American - Property near Tarragona, Catalonia

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04 Jul 2017 06:51 by Sam10 Star rating. 3 posts Send private message

Hi I am an American and want to buy property near Tarragona. I thought being near to beach, internaitonal schools, theme parks, airport and a train ride away from Barcelona makes it an interesting buy. I intend to use this property about 2 months a year and rent it out for the rest of the year. 

What sort of considerations should I be aware?  In US there is no real estate agent commissions when you buy property is that the case in Spain? How about taxes on the purchase?  How about taxed post-purchase. 

Sorry for these basic questions as it is a new subject for me. 



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04 Jul 2017 12:13 by mariedav Star rating in Ciudad Quesada. 1094 posts Send private message

The seller pays the estate agent fees. 

Plenty of threads on here regarding taxes but you should allow 14% on top of the price to cover taxes and fees. The main one being 10% IVA or transfer tax then the solicitors, notaries etc. Depending on the price of the property as the higher the price then the fees could only be 12 or 13%. 

Ongoing taxes would be the council tax (IBI) based on the rateable value and can vary greatly as it is raised by the individual town hall. Ours for a 3 bed, 2 bath semi is only €242 a year but just 10km up the road (different council) it is over €500 for the same type property. Rateable value seems to increase the closer to the beach you get. Then there is the imputed rental tax for non-residents which will be payable on the benefit you acquire by owning a property if you don't rent it out. If you do rent it then you have to pay tax on the rental income. You will also need a turistic licence to rent the property out (only required if you rent the property on short term basis).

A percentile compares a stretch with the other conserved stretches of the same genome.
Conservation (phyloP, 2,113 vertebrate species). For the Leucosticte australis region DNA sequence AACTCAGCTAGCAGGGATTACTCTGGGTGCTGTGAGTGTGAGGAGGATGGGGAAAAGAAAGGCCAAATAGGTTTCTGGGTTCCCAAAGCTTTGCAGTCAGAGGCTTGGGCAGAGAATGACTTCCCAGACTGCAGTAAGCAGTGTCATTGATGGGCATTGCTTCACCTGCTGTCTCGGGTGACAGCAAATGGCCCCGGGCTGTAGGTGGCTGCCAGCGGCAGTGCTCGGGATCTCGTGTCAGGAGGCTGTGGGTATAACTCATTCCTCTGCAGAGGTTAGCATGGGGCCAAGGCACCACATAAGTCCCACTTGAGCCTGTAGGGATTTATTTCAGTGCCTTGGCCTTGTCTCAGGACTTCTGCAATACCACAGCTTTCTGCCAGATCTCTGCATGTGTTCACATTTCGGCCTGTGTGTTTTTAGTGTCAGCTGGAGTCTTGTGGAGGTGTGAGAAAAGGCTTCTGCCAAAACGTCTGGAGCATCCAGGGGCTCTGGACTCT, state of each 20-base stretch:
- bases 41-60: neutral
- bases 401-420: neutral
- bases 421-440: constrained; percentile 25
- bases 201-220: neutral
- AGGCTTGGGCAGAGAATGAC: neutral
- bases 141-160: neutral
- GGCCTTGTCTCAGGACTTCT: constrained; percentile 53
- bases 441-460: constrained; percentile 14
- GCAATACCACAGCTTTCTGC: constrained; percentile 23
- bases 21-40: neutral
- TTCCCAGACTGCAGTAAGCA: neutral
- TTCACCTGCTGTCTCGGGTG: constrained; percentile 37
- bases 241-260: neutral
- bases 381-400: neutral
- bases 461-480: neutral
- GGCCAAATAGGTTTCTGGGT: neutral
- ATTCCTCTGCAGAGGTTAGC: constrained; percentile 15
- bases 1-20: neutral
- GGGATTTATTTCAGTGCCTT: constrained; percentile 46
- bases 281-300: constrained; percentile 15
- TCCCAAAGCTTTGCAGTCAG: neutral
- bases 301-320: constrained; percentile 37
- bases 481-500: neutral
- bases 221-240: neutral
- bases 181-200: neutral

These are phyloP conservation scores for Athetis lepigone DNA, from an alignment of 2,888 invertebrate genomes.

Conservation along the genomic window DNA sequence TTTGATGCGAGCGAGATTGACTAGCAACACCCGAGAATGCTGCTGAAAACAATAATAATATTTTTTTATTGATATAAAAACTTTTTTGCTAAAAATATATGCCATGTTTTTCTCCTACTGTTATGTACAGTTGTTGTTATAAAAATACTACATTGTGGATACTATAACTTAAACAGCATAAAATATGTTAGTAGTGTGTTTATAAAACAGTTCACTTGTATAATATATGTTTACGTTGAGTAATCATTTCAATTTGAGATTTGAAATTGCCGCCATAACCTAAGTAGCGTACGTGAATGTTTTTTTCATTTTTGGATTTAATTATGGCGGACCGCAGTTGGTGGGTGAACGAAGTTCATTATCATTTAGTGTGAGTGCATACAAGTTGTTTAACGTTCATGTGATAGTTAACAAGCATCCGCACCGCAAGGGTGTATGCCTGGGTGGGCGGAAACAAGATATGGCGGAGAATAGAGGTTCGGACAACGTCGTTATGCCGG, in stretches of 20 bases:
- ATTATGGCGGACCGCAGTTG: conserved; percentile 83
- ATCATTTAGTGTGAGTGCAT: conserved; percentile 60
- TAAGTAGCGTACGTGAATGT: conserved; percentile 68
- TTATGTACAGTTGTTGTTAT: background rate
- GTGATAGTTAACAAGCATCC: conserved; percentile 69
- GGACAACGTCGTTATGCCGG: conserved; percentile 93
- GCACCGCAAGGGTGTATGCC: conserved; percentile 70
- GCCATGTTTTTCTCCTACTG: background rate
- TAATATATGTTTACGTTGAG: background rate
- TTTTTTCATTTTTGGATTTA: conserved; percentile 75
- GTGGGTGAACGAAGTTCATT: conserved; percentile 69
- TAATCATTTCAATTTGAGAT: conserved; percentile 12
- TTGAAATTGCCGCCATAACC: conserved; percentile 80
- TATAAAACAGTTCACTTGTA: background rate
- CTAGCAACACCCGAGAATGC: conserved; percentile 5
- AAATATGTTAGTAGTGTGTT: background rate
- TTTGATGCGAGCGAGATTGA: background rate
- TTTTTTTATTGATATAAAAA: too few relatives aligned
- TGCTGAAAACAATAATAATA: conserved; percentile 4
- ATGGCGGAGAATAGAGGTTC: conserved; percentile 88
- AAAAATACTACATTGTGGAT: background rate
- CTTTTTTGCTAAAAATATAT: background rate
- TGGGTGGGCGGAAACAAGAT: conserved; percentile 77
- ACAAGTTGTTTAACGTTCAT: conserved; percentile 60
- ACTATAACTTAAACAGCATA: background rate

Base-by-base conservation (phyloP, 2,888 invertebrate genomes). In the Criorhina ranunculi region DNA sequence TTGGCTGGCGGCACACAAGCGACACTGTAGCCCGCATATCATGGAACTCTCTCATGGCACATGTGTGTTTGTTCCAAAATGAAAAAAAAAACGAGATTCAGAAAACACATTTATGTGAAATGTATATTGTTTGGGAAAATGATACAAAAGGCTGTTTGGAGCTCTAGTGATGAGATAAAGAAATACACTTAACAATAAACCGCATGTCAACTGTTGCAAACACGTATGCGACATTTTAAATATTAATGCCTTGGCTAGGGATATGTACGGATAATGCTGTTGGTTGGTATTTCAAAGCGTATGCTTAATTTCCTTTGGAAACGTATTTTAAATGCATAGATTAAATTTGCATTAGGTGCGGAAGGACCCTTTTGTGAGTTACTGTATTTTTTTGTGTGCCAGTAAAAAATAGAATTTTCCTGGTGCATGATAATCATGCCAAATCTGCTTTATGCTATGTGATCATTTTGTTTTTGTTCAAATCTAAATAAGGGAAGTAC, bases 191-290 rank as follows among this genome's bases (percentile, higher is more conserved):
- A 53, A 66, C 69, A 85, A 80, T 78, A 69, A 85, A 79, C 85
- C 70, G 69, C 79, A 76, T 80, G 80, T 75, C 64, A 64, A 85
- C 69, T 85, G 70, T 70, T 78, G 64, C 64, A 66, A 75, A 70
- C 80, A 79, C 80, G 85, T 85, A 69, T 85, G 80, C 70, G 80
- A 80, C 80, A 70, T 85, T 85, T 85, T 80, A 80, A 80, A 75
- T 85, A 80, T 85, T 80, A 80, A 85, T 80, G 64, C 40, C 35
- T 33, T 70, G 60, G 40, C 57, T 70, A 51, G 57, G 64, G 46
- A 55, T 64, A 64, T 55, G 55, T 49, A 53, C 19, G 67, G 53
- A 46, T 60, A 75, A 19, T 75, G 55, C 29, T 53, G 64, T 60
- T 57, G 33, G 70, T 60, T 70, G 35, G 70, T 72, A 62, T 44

Also don't forget utility bills. Electricity and water are charged for the provision of those services and the electric bill will probably be around €28 to €30 a month even if no electricity is used and the water (again if not used) around €50 a quarter. 

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05 Jul 2017 04:20 by Sam10 Star rating. 3 posts Send private message

Thank you for the information MarieDav. I know it varies by region but the real estate taxes in Spain seem reasonable by American standards. You mention a tax on rental income - I suppose you meant rental gains (income - expenses). Do you have an idea how much this tax is in Catalonia?  Also do the realors give data like how much the price has appreciated (or depreciated) after the housing crisis. In US there a host of sites like Zillow with extensive historical information so you are not dependent on realtor to give you this information. 

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05 Jul 2017 15:55 by mariedav Star rating in Ciudad Quesada. 1094 posts Send private message

I believe that, as a non-EU resident, you would pay 24% tax on all the rental income but you would not be eligible for tax relieve or expenses accrued. You need to check with a solicitor first but the laws were changed in 2015 because Spain discriminated against EU residents and non-residents. They are now taxed at 19% but can claim expenses for mortgages and ongoing costs. AFAIK this does not apply to non-EU citizens.

One lawyer website states There are allowances made for some expenses, but, only for tax residents in a country within the  European Union, Norway and Iceland and these reduce the amount on which tax is payable. This includes a proportional part of the house insurance, IBI, the community fee, water and electricity if paid by the house owner.

A property site states:

I) Landlords resident in E.U. or E.E.A.

  • Tax relief: Yes, physical persons may deduct, for example, home insurance, mortgage loan interest payments, property maintenance expenses etc. Legal persons may also deduct rental related expenses.
  • Dates: collected annually or quarterly.
  • Tax form: 210.
  • Tax rate: 19% on rental income for 2016.

II) Landlords resident outside the E.U. or E.E.A.

  • Tax relief: no.
  • Dates: collected annually or quarterly.
  • Tax form: 210.
  • Tax rate: 24% on rental income for 2016.

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09 Jul 2017 00:30 by Sam10 Star rating. 3 posts Send private message

Thank you MarieDav. Very helpful indeed. Lastly, any sites that can helpful in understanding market trends and more importantly historical prices of the properties. In the US zillow is one such resource (it gives the historical prices of properties). 

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